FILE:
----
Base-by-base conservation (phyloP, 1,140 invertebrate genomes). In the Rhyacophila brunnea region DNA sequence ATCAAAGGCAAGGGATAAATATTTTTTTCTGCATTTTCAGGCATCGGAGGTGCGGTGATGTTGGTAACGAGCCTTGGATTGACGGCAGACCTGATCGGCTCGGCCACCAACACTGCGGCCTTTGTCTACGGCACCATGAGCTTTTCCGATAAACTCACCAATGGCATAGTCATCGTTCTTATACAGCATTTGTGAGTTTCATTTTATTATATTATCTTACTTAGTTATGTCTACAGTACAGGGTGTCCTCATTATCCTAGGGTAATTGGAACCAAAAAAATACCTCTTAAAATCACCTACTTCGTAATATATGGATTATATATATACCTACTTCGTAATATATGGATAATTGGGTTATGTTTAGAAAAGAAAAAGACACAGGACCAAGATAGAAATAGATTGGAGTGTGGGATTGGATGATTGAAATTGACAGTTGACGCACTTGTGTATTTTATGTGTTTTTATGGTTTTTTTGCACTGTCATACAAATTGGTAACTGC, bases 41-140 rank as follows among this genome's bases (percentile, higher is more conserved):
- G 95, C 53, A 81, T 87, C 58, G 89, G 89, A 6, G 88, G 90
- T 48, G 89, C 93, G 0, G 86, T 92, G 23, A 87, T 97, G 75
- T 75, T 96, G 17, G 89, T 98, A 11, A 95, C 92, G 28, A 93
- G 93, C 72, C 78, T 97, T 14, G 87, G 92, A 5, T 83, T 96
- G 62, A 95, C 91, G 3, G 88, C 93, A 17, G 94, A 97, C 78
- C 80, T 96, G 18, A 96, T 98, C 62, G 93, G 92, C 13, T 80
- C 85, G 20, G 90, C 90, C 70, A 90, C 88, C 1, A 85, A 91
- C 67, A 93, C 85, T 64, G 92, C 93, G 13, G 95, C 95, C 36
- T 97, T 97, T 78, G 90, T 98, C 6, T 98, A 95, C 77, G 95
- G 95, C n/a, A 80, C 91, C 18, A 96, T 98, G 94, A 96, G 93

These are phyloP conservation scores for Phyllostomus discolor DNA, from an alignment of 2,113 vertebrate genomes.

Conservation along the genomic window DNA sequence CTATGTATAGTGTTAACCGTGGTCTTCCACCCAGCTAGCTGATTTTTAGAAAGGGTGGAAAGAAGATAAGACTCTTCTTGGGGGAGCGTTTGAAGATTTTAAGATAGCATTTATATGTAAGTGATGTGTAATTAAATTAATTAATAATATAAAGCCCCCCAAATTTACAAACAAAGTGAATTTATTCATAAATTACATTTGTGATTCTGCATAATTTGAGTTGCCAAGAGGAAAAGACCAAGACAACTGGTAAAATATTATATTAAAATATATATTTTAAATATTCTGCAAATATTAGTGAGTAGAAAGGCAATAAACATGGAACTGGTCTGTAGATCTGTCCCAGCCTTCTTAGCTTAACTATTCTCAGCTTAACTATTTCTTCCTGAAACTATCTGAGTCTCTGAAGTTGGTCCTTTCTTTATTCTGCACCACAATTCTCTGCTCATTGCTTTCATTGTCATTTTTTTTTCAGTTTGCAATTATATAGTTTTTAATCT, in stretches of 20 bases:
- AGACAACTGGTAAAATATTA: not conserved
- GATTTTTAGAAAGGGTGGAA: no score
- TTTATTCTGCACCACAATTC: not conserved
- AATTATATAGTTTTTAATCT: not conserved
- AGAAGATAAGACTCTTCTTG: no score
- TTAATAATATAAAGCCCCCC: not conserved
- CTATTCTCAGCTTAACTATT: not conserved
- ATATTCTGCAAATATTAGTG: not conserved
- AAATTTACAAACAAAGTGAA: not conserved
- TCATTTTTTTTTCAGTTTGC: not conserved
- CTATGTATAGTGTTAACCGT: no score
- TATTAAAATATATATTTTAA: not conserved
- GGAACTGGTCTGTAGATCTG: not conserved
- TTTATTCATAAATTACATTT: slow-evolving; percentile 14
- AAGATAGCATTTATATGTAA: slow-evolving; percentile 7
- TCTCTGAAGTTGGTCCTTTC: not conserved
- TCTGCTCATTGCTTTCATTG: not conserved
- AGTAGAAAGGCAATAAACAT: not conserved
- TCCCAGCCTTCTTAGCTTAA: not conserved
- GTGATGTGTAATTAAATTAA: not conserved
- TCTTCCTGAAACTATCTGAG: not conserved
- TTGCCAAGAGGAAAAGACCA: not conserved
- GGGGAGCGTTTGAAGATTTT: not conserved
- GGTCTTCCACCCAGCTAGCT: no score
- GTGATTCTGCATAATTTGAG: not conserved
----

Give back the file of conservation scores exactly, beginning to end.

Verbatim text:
Base-by-base conservation (phyloP, 1,140 invertebrate genomes). In the Rhyacophila brunnea region DNA sequence ATCAAAGGCAAGGGATAAATATTTTTTTCTGCATTTTCAGGCATCGGAGGTGCGGTGATGTTGGTAACGAGCCTTGGATTGACGGCAGACCTGATCGGCTCGGCCACCAACACTGCGGCCTTTGTCTACGGCACCATGAGCTTTTCCGATAAACTCACCAATGGCATAGTCATCGTTCTTATACAGCATTTGTGAGTTTCATTTTATTATATTATCTTACTTAGTTATGTCTACAGTACAGGGTGTCCTCATTATCCTAGGGTAATTGGAACCAAAAAAATACCTCTTAAAATCACCTACTTCGTAATATATGGATTATATATATACCTACTTCGTAATATATGGATAATTGGGTTATGTTTAGAAAAGAAAAAGACACAGGACCAAGATAGAAATAGATTGGAGTGTGGGATTGGATGATTGAAATTGACAGTTGACGCACTTGTGTATTTTATGTGTTTTTATGGTTTTTTTGCACTGTCATACAAATTGGTAACTGC, bases 41-140 rank as follows among this genome's bases (percentile, higher is more conserved):
- G 95, C 53, A 81, T 87, C 58, G 89, G 89, A 6, G 88, G 90
- T 48, G 89, C 93, G 0, G 86, T 92, G 23, A 87, T 97, G 75
- T 75, T 96, G 17, G 89, T 98, A 11, A 95, C 92, G 28, A 93
- G 93, C 72, C 78, T 97, T 14, G 87, G 92, A 5, T 83, T 96
- G 62, A 95, C 91, G 3, G 88, C 93, A 17, G 94, A 97, C 78
- C 80, T 96, G 18, A 96, T 98, C 62, G 93, G 92, C 13, T 80
- C 85, G 20, G 90, C 90, C 70, A 90, C 88, C 1, A 85, A 91
- C 67, A 93, C 85, T 64, G 92, C 93, G 13, G 95, C 95, C 36
- T 97, T 97, T 78, G 90, T 98, C 6, T 98, A 95, C 77, G 95
- G 95, C n/a, A 80, C 91, C 18, A 96, T 98, G 94, A 96, G 93

These are phyloP conservation scores for Phyllostomus discolor DNA, from an alignment of 2,113 vertebrate genomes.

Conservation along the genomic window DNA sequence CTATGTATAGTGTTAACCGTGGTCTTCCACCCAGCTAGCTGATTTTTAGAAAGGGTGGAAAGAAGATAAGACTCTTCTTGGGGGAGCGTTTGAAGATTTTAAGATAGCATTTATATGTAAGTGATGTGTAATTAAATTAATTAATAATATAAAGCCCCCCAAATTTACAAACAAAGTGAATTTATTCATAAATTACATTTGTGATTCTGCATAATTTGAGTTGCCAAGAGGAAAAGACCAAGACAACTGGTAAAATATTATATTAAAATATATATTTTAAATATTCTGCAAATATTAGTGAGTAGAAAGGCAATAAACATGGAACTGGTCTGTAGATCTGTCCCAGCCTTCTTAGCTTAACTATTCTCAGCTTAACTATTTCTTCCTGAAACTATCTGAGTCTCTGAAGTTGGTCCTTTCTTTATTCTGCACCACAATTCTCTGCTCATTGCTTTCATTGTCATTTTTTTTTCAGTTTGCAATTATATAGTTTTTAATCT, in stretches of 20 bases:
- AGACAACTGGTAAAATATTA: not conserved
- GATTTTTAGAAAGGGTGGAA: no score
- TTTATTCTGCACCACAATTC: not conserved
- AATTATATAGTTTTTAATCT: not conserved
- AGAAGATAAGACTCTTCTTG: no score
- TTAATAATATAAAGCCCCCC: not conserved
- CTATTCTCAGCTTAACTATT: not conserved
- ATATTCTGCAAATATTAGTG: not conserved
- AAATTTACAAACAAAGTGAA: not conserved
- TCATTTTTTTTTCAGTTTGC: not conserved
- CTATGTATAGTGTTAACCGT: no score
- TATTAAAATATATATTTTAA: not conserved
- GGAACTGGTCTGTAGATCTG: not conserved
- TTTATTCATAAATTACATTT: slow-evolving; percentile 14
- AAGATAGCATTTATATGTAA: slow-evolving; percentile 7
- TCTCTGAAGTTGGTCCTTTC: not conserved
- TCTGCTCATTGCTTTCATTG: not conserved
- AGTAGAAAGGCAATAAACAT: not conserved
- TCCCAGCCTTCTTAGCTTAA: not conserved
- GTGATGTGTAATTAAATTAA: not conserved
- TCTTCCTGAAACTATCTGAG: not conserved
- TTGCCAAGAGGAAAAGACCA: not conserved
- GGGGAGCGTTTGAAGATTTT: not conserved
- GGTCTTCCACCCAGCTAGCT: no score
- GTGATTCTGCATAATTTGAG: not conserved